Doctor insights on:
Person Celiac Disease Ulcerative Colitis
In Celiac disease the body reacts to gluten (in wheat and gluten like proteins in rye and barley) in the small intestine causing damage. This limits the intestine's ability to absorb some nutrients. Classically people have loose stool, bloating, and abdominal discomfort but more often are just found when screened for other reasons (like symptoms of a nutritional deficiency like ...Read more
UC and gluten: Gluten free or low gluten diets often benefit uc patients. Gluten is a wheat protein so dropping wheat or replacing with potato bread, rice or rye might help. Adding a high fiber bowel regimen, multivitamin and no nicotine can also help. Good luck. ...Read moreSee 1 more doctor answer
I have celiac and ulcerative colitis now I had 3 episodes of tarry stools within 3 weeks also loss of appetite not wanting to eat, what could it be?
See details: This is likely an upper GI bleed if your stools are truly black and just not dark brown. If so, this is an urgent problem. See your gastroenterologist ASAP or go to the ER. ...Read more
Is ulcerative colitis treated differently when the cause of the disease is different? If so what are the options?
No: We in the medical community do not know the exact cause of uc. It is an autoimmune/inflammatory process that attacks the colon. Treatment is aimed at reducing inflammation with medications or surgery to remove the colon. Uc patients also require frequent colonoscopies to screen for colon cancer. ...Read moreSee 1 more doctor answer
Sometimes they: Overlap. In general, uc is limited to colonic mucosa, whereas crohn's disease can affect any GI organ and involves the entire thickness of the wall of the organ. Definitive treatment of uc is colectomy if medications fail. Treatment of crohn's is more complicated. It is a complicated subject matter that requires more than what can be discussed here. ...Read more
Messlamines: This is still the most commonly prescribed and safest long-term medication to be used to treat uc. Important to be compliant and remain on them. There are several brands - ask your doctor to see which one is best for you. ...Read more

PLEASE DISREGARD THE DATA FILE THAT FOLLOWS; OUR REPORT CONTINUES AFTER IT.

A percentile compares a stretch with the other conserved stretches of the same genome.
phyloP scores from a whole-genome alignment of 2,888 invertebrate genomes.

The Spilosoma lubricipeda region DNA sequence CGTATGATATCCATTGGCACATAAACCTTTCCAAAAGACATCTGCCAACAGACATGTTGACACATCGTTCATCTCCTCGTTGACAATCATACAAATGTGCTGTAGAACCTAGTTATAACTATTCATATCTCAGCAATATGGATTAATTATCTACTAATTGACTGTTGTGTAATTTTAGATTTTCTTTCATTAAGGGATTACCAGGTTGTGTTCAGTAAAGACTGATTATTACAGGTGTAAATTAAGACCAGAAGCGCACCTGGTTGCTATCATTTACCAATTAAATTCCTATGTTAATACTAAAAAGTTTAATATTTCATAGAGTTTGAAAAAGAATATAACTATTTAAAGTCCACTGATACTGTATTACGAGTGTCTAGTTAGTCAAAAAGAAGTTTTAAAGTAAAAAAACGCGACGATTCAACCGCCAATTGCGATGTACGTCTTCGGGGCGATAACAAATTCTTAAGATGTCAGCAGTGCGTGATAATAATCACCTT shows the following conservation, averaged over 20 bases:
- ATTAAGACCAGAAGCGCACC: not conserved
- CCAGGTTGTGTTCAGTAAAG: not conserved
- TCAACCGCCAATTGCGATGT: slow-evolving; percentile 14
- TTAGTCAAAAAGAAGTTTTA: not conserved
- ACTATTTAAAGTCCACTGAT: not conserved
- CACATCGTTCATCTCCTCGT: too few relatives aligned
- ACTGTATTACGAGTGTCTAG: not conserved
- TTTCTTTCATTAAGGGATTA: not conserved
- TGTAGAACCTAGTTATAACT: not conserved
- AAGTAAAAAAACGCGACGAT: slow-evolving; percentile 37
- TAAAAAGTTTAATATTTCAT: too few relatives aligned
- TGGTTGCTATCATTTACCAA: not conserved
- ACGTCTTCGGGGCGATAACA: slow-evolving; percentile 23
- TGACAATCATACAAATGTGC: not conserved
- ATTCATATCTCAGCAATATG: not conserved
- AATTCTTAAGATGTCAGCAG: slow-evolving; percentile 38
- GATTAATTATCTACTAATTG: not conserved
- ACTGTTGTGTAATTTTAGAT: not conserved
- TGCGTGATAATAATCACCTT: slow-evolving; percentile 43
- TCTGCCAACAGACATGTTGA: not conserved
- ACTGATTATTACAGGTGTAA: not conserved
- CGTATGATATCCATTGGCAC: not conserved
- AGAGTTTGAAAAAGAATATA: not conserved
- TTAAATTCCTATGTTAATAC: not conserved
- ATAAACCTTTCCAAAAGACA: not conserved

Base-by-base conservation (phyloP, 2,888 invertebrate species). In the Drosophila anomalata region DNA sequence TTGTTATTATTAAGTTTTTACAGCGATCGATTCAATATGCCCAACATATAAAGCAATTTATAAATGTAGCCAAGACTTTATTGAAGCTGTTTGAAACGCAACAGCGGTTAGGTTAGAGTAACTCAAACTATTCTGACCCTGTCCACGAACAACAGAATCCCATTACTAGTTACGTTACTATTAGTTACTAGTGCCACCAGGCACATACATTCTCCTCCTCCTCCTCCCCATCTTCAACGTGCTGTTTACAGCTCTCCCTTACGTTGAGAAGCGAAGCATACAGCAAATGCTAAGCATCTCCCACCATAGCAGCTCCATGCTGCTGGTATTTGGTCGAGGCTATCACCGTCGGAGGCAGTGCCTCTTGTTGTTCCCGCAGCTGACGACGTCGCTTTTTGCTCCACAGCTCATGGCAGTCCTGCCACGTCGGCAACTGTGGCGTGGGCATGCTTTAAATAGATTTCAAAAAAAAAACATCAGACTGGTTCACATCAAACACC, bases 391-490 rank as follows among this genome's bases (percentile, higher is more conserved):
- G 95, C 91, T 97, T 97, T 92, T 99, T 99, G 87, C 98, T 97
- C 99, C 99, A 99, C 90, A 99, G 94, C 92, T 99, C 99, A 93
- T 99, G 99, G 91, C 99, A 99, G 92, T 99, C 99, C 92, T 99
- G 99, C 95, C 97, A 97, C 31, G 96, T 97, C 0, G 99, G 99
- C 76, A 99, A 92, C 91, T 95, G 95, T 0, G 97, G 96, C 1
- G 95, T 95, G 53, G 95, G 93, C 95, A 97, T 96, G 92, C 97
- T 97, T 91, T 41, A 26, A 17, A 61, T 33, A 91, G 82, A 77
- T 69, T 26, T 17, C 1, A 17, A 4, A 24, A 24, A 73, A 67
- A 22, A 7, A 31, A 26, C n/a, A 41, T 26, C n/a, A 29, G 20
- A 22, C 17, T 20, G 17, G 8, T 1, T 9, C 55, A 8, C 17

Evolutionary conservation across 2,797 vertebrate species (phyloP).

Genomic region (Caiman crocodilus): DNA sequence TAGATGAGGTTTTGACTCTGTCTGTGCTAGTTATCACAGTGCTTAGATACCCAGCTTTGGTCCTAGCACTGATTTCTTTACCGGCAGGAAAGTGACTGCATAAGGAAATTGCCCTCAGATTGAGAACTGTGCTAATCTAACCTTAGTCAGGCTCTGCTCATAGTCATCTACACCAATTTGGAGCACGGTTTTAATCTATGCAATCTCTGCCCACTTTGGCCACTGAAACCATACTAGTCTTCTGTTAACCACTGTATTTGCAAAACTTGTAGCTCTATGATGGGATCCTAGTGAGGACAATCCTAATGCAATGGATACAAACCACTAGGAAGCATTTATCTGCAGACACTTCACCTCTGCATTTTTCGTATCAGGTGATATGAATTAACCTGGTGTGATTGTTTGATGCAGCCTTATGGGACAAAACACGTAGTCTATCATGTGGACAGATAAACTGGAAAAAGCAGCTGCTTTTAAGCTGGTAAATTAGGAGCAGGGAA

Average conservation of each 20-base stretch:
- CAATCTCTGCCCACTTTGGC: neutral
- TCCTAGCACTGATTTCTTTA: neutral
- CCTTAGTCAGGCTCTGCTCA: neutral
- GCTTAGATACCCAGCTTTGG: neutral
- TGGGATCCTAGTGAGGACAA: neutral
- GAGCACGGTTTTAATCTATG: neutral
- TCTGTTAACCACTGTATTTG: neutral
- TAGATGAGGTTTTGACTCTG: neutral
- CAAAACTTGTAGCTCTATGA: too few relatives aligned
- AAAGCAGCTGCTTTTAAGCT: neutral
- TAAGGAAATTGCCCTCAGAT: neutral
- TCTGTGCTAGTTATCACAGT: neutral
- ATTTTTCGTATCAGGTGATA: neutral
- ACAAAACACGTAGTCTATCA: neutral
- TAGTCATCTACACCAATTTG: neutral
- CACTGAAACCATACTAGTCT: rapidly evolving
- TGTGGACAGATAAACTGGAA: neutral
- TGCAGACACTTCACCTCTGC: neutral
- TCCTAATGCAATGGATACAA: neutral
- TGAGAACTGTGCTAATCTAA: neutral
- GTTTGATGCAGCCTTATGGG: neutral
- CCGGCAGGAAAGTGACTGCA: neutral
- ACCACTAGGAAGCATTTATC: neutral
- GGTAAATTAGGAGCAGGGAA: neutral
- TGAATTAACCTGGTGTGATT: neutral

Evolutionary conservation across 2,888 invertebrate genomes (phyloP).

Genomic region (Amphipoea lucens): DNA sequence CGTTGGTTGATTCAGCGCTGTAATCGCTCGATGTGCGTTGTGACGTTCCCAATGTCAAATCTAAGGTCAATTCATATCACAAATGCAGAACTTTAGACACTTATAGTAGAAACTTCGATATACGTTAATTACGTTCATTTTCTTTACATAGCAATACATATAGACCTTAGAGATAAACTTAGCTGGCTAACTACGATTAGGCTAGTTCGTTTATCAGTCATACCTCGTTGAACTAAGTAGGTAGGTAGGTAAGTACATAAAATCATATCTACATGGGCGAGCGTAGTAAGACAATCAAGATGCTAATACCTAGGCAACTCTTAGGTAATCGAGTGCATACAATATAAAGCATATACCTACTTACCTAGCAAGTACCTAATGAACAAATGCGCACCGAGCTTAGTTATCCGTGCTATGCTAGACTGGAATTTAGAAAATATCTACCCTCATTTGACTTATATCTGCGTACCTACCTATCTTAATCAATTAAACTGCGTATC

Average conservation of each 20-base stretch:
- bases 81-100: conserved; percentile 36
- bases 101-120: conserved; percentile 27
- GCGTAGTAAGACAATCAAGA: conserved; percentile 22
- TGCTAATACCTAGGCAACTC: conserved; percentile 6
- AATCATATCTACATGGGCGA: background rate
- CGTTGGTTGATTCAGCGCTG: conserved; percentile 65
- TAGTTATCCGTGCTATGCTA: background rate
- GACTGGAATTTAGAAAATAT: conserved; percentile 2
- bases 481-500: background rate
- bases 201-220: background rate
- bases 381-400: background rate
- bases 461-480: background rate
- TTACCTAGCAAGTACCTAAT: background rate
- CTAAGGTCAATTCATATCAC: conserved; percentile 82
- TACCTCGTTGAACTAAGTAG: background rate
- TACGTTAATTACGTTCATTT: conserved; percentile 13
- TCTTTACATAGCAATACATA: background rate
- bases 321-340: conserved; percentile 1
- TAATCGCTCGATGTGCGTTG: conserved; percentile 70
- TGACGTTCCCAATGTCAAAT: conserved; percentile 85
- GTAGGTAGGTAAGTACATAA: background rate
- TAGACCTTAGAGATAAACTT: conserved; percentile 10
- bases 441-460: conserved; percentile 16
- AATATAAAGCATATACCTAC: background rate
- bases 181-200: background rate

Somewhat: There are numerous families where there are children and /or grandchildren, cousins, etc. With these diseases. If both parents have ibd, the incidence is around 50% in the kids. Otherwise about 20% of patients will have a first degree relative with ibd. So you do the math! it isn't exactly hereditary, but there a familial incedence. By the way, the kids of colitis patients often have crohn's. ...Read moreSee 2 more doctor answers
Genes+environment : A combination of genetic predisposion (for example crohn's is more common in ashkenazi jews), life events (eg appendectomy increases one and decreases the other), and environmental influences (eg smoking increases crohn's and decreases severity of uc...). Bet you didn't expect the latter! as knowledge increases more precise factors are identified. ...Read moreSee 1 more doctor answer
Unclear question: If by disparity you mean "the difference between" then: ulcerative colitis affects just the large intestine(colon) and causes bloody diarrhea and abdominal pain. The inflammation is superficial on the bowel lining. Crohns causes deep inflammation through the whole bowel wall and affects anywhere in the GI tract from lips to anus.Symptoms of crohns can be more severe and can cause bowel obstruction. ...Read moreSee 1 more doctor answer
Ulcerative colitis (ul-sur-uh-tiv koe-lie-tis) is an inflammatory bowel disease (ibd) that causes long-lasting inflammation in part of your digestive tract. Ulcerative colitis usually affects only the innermost lining of your large intestine (colon) and rectum.There's no known cure for ulcerative colitis, but therapies are available that may dramatically reduce the signs ...Read more
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